Things I honest-to-goodness thought this morning:
“What sort of protective measures against zombie invasion could I get for my house? The baseball bat under the bed ain’t cutting it.”
“I was outside for fifty-one seconds this morning, and I’m sweating like I ran The Dreaded Mile from high school gym class. What the hell.”
“Maybe I should move to Canada.”
“Omigosh, there’s going to be a tenth-anniversary panel for ‘Firefly’ at Comic-Con this year! Sucks that I can’t go.”
“I don’t think I’d like Canada. Even if they do have healthcare.”
“Oh, cool, the CW is making a show called ‘Beauty and the Beast,’ and there’ll be a panel at Comic-Con. Let me Google this shit…”
“But Canada has to be a cooler temp than here, right? This is ridiculous. Fucking global warming–”
“Wait. Wait a sec. The guy playing the Beast is hot. And his character name is…Vincent? Why does that sound familiar? IMDb, IMDb… A-ha! Ron Perlman, bitches. Ron Perlman, 80s cult television classic, Vincent the supposed-dead-guy beasty-beast who lived in the sewers, and he was a furry motherfucker. And, oh, jeez, are they just remaking the whole damn thing? They are. Why are they doing that? WHY ARE THEY DOING THAT?!”
“…Screw Canada; I’m moving to England. Where there are three TV channels and people happily eat bread without counting stupid carbs. And there’s still national healthcare. Plus, it’s not 100 degrees in London.”
There are three major issues I have with the direction scripted, dramatic television has taken in the US in recent years. I don’t care about reality TV or sitcoms, just like I don’t care about made-for movies or children’s programming — those are all cans of worms I don’t care to open, because there’s no solution for them. But scripted, hour-long dramas…I care about those. Because I care, I have a short-list of Three Major Issues I’d like to share with the American television industry. I’m sure it’s nothing those execs haven’t heard before, nothing they haven’t ignored for years, but I’m operating under the another-voice-to-fan-the-flames-of-change-couldn’t-hurt theory.
Three Major Issues Concerning America’s Scripted Television Dramas
1. There should be a finite number of episodes per season, and a finite number of seasons per series, and THEN YOU’RE DONE. I get it: If you create a show that’s an instant millions-of-viewers-per-airing hit, of course you want it to go on ten-plus years. Of course you want to milk that cash cow for all its worth, until it’s nothing but a dry husk of an entertainment animal, about which fans will always say, “Dude, seasons two through four were the best, and it was just all downhill from there.” Fans will always say that. They will. It’s a sign, yo. Give a season thirteen eps (at max) and a series four seasons (at max), and you will (A) avoid plot pitfalls and season slumps, (B) make a mint in sales and downloads (which is where the future of TV is going, not in actual time-of-airing viewership, and (C) live in infamy as THE MOST AWESOMEST SERIES EVER ZOMG DID YOU SEE THE FINALE??? If your audience is never bored — if they can never afford to miss an episode because they are so damn invested — you won’t fail, not even financially. Think toward the future. Think of backlists and Netflix queues and the desperate fandoms, all out there and waiting with bated breath for you to give them what they want: satisfaction, not gluttony.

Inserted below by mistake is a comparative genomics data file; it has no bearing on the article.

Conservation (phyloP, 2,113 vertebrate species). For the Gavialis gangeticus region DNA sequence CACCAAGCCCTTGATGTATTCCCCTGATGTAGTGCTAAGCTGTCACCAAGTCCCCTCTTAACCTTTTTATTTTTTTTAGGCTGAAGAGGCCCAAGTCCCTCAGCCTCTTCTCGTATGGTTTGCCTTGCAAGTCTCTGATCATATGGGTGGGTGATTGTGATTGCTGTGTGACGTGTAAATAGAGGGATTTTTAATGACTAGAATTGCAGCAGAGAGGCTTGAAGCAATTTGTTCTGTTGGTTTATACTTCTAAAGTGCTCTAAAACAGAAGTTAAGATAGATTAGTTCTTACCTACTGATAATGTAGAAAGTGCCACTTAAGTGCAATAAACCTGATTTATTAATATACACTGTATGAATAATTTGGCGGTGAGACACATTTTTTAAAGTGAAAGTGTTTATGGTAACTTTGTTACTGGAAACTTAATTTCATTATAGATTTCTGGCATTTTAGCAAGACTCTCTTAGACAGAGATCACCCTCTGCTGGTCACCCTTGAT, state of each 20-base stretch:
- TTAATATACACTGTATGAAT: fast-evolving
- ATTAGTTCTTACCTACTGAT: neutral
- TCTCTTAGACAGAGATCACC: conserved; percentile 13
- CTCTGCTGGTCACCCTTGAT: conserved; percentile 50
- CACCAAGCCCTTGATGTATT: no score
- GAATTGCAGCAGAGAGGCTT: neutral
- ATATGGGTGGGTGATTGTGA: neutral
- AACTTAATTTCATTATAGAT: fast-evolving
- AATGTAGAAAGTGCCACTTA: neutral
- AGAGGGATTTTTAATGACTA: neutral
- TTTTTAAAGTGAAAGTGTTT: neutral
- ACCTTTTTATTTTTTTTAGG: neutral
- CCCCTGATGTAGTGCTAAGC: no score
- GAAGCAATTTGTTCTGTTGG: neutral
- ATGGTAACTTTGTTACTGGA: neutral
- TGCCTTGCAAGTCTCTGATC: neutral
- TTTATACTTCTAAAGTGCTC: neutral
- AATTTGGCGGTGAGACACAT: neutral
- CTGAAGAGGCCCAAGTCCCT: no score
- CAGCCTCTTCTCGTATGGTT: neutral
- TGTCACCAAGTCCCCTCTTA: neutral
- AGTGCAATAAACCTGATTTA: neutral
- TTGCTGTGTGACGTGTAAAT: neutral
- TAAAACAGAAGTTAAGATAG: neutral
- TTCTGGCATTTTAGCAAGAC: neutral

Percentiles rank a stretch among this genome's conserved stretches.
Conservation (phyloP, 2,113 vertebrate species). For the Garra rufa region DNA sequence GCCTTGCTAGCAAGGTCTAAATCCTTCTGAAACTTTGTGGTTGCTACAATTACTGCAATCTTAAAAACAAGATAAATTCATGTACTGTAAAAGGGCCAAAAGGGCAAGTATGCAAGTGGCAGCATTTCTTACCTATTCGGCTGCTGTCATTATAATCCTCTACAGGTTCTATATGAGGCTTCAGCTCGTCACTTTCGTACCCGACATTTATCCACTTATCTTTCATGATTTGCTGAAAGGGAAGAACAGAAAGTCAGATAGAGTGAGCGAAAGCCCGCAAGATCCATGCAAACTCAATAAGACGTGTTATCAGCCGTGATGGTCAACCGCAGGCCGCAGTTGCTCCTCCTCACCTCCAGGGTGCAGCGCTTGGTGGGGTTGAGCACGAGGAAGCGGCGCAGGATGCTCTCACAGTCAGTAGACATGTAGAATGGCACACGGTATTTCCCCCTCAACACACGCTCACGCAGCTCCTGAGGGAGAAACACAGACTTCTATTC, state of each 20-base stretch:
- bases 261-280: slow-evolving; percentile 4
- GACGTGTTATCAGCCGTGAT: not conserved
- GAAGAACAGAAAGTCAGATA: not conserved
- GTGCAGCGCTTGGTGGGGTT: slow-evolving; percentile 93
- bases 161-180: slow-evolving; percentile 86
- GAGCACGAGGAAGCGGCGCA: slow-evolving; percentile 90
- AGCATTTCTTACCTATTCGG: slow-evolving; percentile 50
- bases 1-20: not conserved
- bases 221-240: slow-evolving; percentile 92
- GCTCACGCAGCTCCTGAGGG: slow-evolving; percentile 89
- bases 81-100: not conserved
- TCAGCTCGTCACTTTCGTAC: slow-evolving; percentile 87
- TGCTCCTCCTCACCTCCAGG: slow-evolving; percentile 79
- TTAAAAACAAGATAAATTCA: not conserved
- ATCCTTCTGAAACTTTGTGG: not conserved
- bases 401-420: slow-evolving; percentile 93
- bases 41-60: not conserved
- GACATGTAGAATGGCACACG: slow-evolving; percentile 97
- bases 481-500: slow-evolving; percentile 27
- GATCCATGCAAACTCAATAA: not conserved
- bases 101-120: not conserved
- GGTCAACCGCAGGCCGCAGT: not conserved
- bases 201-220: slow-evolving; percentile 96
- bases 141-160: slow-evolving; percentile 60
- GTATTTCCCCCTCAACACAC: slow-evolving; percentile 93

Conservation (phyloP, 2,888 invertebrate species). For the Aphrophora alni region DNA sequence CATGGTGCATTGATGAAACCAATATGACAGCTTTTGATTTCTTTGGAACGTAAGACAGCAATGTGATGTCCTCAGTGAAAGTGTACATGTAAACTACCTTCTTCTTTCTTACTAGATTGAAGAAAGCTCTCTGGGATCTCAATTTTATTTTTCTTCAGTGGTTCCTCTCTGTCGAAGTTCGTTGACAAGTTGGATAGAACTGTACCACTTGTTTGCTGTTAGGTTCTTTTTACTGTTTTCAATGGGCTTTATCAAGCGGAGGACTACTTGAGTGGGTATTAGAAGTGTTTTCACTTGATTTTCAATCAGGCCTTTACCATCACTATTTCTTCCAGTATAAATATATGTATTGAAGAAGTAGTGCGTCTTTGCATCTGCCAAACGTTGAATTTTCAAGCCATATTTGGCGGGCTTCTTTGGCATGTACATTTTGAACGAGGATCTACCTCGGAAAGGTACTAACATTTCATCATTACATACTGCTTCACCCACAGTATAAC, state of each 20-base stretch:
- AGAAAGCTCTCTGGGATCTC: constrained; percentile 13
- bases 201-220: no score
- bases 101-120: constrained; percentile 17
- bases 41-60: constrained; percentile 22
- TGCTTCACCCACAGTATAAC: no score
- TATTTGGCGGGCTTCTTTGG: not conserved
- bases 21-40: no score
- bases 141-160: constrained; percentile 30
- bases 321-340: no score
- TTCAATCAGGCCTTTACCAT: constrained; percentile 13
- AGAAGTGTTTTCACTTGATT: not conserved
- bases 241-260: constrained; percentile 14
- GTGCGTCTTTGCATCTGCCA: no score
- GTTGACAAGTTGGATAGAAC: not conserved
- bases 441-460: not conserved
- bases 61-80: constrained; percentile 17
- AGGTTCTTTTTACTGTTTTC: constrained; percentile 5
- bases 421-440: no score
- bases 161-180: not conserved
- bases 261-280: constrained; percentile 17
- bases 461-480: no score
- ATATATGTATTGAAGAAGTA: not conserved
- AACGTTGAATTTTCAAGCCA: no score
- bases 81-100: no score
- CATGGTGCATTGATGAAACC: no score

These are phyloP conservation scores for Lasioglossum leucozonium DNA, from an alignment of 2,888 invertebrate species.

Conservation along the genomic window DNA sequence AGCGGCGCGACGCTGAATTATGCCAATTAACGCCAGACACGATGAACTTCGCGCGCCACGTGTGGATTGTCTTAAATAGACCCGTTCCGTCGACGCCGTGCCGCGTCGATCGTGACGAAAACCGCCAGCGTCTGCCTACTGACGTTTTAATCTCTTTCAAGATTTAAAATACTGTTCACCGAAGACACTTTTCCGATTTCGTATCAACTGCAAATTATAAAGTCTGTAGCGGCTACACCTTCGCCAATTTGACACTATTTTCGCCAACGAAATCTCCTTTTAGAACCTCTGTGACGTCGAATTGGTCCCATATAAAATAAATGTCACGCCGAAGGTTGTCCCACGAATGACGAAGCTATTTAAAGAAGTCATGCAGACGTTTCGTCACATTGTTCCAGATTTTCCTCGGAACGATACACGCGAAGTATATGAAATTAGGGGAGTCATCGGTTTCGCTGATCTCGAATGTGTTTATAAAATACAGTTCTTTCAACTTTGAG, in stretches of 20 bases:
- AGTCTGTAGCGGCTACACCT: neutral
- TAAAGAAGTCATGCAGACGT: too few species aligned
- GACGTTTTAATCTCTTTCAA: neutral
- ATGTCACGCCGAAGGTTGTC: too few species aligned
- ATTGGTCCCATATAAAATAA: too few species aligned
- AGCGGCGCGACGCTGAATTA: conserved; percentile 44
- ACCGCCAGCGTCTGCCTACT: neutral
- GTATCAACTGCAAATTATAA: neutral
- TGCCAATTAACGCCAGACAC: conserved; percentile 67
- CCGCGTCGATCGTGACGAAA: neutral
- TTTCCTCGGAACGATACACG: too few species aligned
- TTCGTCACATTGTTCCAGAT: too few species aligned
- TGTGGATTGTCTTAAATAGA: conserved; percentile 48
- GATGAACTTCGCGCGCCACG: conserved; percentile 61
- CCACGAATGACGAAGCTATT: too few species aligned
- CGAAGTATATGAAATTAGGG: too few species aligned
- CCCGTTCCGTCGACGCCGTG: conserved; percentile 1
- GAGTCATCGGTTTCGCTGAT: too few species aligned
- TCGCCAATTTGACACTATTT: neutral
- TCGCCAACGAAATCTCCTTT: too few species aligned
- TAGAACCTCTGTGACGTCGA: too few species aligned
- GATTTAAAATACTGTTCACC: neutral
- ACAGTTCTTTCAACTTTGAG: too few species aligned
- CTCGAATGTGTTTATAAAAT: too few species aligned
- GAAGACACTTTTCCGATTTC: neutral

2. To paraphrase a quote from Hugh Laurie, “The difference between US and UK programming is that the British cast talent; Americans cast beauty.” I appreciate good-looking people up on my TV screen. I ogle right along with the best of them. But when I look at a show’s cast and see attractive person after attractive person after attractive person, I am…disenchanted. There’s no real skill in being beautiful. It’s either genetics or plastic surgery, and then some upkeep as you move forward. And, seriously, good for them for being gorgeous, the lucky ducks. But there’s a lesson to be taken from UK television and the mini-British Invasion we’re currently experiencing (e.g., “Doctor Who,” “Downton Abbey,” “Sherlock”), and that is this: Pick your cast members not because they are aesthetically perfect, but because they are amazing artists who make ANY ROLE they step into come alive. The constant barrage of pretty is overwhelming.
3. Please do not keep remaking old shows. Please. I know, I know: There are no new ideas anymore, only the same old stuff in new packaging. I agree, to a point, because I am a romance author, and romance authors understand tropes. I get that there is no avoiding them, and, hell, I don’t even want to. Tropes work for a reason. But I know there are literally thousands of writers out there who could, just maybe, take those old ideas and twist them around so that they feel, for a little while, like new ideas. Think of what you could do to stimulate the economy, Hollywood execs, just in hiring twentysomethings with useless English degrees to slog through submission piles and read everything, not simply the stuff by the known entities or the kiddos with “connections.” And even if you can’t justify taking a chance on someone different, at least produce something different (I’m looking at you, CW, and this “Beauty and the Beast” laziness). Because here’s the key to American audiences, y’all: We are not as dumb as we look. Or sound.
Now, there are programs out there that are new, exciting, fresh, non-homogeneous in terms of casting choices, and which abide by the short seasons/series end-date guidelines (AMC is a fantastic example of a network that’s made a lot of very daring but very profitable choices that align very nicely with my Three Major Issues). But there is so much room for improvement.
And I really don’t want to have to move to Canada.